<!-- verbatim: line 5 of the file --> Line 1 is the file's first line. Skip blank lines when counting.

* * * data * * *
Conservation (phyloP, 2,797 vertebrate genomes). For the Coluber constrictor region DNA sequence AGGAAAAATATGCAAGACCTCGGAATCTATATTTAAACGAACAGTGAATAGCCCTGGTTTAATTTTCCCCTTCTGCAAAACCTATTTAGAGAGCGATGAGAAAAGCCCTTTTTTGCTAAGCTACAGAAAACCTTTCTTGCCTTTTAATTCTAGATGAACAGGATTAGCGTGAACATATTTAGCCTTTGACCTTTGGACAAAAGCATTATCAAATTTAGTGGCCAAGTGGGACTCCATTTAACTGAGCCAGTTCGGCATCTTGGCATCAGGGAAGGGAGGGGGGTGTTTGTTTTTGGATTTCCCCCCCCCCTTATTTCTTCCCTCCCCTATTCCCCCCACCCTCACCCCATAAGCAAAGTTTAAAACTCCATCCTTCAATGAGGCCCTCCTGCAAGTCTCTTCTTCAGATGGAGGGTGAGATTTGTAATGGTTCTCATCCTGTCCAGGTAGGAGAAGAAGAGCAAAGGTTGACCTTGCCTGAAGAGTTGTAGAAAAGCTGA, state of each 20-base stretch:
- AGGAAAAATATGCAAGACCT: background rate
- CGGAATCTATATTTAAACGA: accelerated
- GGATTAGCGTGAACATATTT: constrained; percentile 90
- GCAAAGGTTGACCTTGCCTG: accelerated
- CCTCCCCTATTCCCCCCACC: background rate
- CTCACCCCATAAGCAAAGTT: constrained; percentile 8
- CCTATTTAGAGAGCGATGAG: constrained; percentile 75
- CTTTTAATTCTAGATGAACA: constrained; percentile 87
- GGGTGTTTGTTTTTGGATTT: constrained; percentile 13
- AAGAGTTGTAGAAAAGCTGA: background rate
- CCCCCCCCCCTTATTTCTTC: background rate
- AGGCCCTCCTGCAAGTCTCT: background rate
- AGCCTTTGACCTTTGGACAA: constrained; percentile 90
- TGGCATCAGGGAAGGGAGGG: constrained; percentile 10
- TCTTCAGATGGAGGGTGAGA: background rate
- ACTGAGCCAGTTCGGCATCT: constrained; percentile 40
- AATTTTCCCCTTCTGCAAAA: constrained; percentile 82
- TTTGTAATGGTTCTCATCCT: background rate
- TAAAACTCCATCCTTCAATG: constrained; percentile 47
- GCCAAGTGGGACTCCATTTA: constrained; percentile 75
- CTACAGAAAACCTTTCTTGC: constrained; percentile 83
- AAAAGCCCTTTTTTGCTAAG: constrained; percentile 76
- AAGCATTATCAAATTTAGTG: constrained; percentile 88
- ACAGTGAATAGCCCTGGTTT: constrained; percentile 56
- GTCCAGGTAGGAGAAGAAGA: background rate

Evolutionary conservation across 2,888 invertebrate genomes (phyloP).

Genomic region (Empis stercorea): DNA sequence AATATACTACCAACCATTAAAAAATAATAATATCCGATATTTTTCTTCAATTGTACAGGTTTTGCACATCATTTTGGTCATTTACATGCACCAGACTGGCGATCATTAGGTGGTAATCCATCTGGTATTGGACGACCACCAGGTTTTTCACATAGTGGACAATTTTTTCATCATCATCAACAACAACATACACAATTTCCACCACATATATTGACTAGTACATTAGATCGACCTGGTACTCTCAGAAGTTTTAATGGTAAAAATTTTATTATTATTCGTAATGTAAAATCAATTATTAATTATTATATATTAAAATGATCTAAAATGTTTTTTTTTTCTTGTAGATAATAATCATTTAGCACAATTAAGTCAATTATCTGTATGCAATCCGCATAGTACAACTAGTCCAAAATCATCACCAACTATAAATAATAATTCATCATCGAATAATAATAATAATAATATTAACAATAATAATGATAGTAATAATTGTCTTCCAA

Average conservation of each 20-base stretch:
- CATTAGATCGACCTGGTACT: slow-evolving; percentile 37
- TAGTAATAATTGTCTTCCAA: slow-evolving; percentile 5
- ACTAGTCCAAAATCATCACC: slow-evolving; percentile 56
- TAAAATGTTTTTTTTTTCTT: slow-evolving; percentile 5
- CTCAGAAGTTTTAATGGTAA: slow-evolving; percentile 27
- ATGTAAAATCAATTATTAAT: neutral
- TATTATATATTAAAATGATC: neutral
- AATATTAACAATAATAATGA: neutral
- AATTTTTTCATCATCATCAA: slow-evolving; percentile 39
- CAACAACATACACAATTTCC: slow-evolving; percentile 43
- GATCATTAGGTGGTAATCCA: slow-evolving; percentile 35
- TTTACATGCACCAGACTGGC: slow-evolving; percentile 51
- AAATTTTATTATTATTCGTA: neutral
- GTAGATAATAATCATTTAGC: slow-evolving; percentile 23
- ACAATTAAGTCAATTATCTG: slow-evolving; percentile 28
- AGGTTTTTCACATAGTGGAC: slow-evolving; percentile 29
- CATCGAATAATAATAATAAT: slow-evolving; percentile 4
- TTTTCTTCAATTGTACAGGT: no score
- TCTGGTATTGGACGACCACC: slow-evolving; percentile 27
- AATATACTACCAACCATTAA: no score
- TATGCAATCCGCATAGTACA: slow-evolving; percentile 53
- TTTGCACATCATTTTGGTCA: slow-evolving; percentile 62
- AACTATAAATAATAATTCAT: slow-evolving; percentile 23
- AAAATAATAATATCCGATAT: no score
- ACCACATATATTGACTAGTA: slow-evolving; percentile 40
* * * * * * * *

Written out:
- GCAAAGGTTGACCTTGCCTG: accelerated